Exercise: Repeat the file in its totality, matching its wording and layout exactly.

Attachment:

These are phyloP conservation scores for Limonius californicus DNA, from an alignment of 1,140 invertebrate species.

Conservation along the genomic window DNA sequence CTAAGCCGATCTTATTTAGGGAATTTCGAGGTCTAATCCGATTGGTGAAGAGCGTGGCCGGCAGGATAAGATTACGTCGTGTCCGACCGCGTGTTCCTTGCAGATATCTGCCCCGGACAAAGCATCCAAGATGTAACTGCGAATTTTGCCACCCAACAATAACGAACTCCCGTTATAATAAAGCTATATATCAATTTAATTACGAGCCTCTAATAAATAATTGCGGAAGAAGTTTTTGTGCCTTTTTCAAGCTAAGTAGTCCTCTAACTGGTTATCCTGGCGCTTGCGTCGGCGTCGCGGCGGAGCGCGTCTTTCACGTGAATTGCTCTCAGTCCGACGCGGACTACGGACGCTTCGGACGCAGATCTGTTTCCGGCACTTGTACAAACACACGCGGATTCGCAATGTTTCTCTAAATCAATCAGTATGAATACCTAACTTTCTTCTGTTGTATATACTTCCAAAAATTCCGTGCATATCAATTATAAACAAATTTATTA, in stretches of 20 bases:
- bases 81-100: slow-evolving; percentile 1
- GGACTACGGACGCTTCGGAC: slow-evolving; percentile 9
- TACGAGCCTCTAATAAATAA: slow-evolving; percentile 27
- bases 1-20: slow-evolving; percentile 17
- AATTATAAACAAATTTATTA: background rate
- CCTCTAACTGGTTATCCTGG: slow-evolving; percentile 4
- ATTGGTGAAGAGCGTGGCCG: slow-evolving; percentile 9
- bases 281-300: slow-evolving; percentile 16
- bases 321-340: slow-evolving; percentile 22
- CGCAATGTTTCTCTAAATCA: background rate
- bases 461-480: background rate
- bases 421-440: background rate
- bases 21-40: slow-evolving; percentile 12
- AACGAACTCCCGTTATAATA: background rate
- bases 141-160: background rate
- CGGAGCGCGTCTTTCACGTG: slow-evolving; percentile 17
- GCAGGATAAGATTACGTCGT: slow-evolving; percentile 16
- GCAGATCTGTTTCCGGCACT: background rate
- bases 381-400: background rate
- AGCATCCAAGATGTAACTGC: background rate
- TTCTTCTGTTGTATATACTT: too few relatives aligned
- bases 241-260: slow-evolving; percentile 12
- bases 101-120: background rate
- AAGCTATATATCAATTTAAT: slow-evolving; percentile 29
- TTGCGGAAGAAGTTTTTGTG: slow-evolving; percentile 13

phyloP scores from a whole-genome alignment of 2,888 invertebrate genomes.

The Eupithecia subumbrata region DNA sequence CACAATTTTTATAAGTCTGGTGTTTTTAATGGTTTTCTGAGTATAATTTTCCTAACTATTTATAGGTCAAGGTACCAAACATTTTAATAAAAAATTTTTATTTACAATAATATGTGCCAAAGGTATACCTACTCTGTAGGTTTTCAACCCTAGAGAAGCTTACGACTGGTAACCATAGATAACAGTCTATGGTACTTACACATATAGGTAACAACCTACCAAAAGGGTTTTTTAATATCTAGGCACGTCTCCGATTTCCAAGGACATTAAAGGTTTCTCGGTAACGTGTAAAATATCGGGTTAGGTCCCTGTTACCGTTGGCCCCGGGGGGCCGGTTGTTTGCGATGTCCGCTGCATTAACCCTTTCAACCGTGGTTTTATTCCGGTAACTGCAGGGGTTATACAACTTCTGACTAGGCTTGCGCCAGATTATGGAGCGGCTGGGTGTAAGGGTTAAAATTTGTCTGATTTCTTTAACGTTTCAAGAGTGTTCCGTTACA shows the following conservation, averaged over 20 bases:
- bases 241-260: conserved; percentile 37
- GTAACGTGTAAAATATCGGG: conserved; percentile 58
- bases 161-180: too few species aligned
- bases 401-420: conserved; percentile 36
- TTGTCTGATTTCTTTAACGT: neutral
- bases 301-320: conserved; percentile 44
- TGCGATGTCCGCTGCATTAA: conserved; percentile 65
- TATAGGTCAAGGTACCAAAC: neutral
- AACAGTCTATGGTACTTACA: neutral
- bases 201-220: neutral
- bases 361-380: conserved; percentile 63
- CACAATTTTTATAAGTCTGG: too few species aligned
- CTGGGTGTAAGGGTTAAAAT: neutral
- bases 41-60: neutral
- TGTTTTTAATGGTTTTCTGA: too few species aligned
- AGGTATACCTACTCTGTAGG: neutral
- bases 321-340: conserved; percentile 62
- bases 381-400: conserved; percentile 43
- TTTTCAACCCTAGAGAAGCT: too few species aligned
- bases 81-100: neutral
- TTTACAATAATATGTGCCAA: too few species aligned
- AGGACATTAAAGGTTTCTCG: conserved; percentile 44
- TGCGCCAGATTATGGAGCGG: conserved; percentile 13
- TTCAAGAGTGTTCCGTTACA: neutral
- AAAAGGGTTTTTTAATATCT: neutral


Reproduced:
These are phyloP conservation scores for Limonius californicus DNA, from an alignment of 1,140 invertebrate species.

Conservation along the genomic window DNA sequence CTAAGCCGATCTTATTTAGGGAATTTCGAGGTCTAATCCGATTGGTGAAGAGCGTGGCCGGCAGGATAAGATTACGTCGTGTCCGACCGCGTGTTCCTTGCAGATATCTGCCCCGGACAAAGCATCCAAGATGTAACTGCGAATTTTGCCACCCAACAATAACGAACTCCCGTTATAATAAAGCTATATATCAATTTAATTACGAGCCTCTAATAAATAATTGCGGAAGAAGTTTTTGTGCCTTTTTCAAGCTAAGTAGTCCTCTAACTGGTTATCCTGGCGCTTGCGTCGGCGTCGCGGCGGAGCGCGTCTTTCACGTGAATTGCTCTCAGTCCGACGCGGACTACGGACGCTTCGGACGCAGATCTGTTTCCGGCACTTGTACAAACACACGCGGATTCGCAATGTTTCTCTAAATCAATCAGTATGAATACCTAACTTTCTTCTGTTGTATATACTTCCAAAAATTCCGTGCATATCAATTATAAACAAATTTATTA, in stretches of 20 bases:
- bases 81-100: slow-evolving; percentile 1
- GGACTACGGACGCTTCGGAC: slow-evolving; percentile 9
- TACGAGCCTCTAATAAATAA: slow-evolving; percentile 27
- bases 1-20: slow-evolving; percentile 17
- AATTATAAACAAATTTATTA: background rate
- CCTCTAACTGGTTATCCTGG: slow-evolving; percentile 4
- ATTGGTGAAGAGCGTGGCCG: slow-evolving; percentile 9
- bases 281-300: slow-evolving; percentile 16
- bases 321-340: slow-evolving; percentile 22
- CGCAATGTTTCTCTAAATCA: background rate
- bases 461-480: background rate
- bases 421-440: background rate
- bases 21-40: slow-evolving; percentile 12
- AACGAACTCCCGTTATAATA: background rate
- bases 141-160: background rate
- CGGAGCGCGTCTTTCACGTG: slow-evolving; percentile 17
- GCAGGATAAGATTACGTCGT: slow-evolving; percentile 16
- GCAGATCTGTTTCCGGCACT: background rate
- bases 381-400: background rate
- AGCATCCAAGATGTAACTGC: background rate
- TTCTTCTGTTGTATATACTT: too few relatives aligned
- bases 241-260: slow-evolving; percentile 12
- bases 101-120: background rate
- AAGCTATATATCAATTTAAT: slow-evolving; percentile 29
- TTGCGGAAGAAGTTTTTGTG: slow-evolving; percentile 13

phyloP scores from a whole-genome alignment of 2,888 invertebrate genomes.

The Eupithecia subumbrata region DNA sequence CACAATTTTTATAAGTCTGGTGTTTTTAATGGTTTTCTGAGTATAATTTTCCTAACTATTTATAGGTCAAGGTACCAAACATTTTAATAAAAAATTTTTATTTACAATAATATGTGCCAAAGGTATACCTACTCTGTAGGTTTTCAACCCTAGAGAAGCTTACGACTGGTAACCATAGATAACAGTCTATGGTACTTACACATATAGGTAACAACCTACCAAAAGGGTTTTTTAATATCTAGGCACGTCTCCGATTTCCAAGGACATTAAAGGTTTCTCGGTAACGTGTAAAATATCGGGTTAGGTCCCTGTTACCGTTGGCCCCGGGGGGCCGGTTGTTTGCGATGTCCGCTGCATTAACCCTTTCAACCGTGGTTTTATTCCGGTAACTGCAGGGGTTATACAACTTCTGACTAGGCTTGCGCCAGATTATGGAGCGGCTGGGTGTAAGGGTTAAAATTTGTCTGATTTCTTTAACGTTTCAAGAGTGTTCCGTTACA shows the following conservation, averaged over 20 bases:
- bases 241-260: conserved; percentile 37
- GTAACGTGTAAAATATCGGG: conserved; percentile 58
- bases 161-180: too few species aligned
- bases 401-420: conserved; percentile 36
- TTGTCTGATTTCTTTAACGT: neutral
- bases 301-320: conserved; percentile 44
- TGCGATGTCCGCTGCATTAA: conserved; percentile 65
- TATAGGTCAAGGTACCAAAC: neutral
- AACAGTCTATGGTACTTACA: neutral
- bases 201-220: neutral
- bases 361-380: conserved; percentile 63
- CACAATTTTTATAAGTCTGG: too few species aligned
- CTGGGTGTAAGGGTTAAAAT: neutral
- bases 41-60: neutral
- TGTTTTTAATGGTTTTCTGA: too few species aligned
- AGGTATACCTACTCTGTAGG: neutral
- bases 321-340: conserved; percentile 62
- bases 381-400: conserved; percentile 43
- TTTTCAACCCTAGAGAAGCT: too few species aligned
- bases 81-100: neutral
- TTTACAATAATATGTGCCAA: too few species aligned
- AGGACATTAAAGGTTTCTCG: conserved; percentile 44
- TGCGCCAGATTATGGAGCGG: conserved; percentile 13
- TTCAAGAGTGTTCCGTTACA: neutral
- AAAAGGGTTTTTTAATATCT: neutral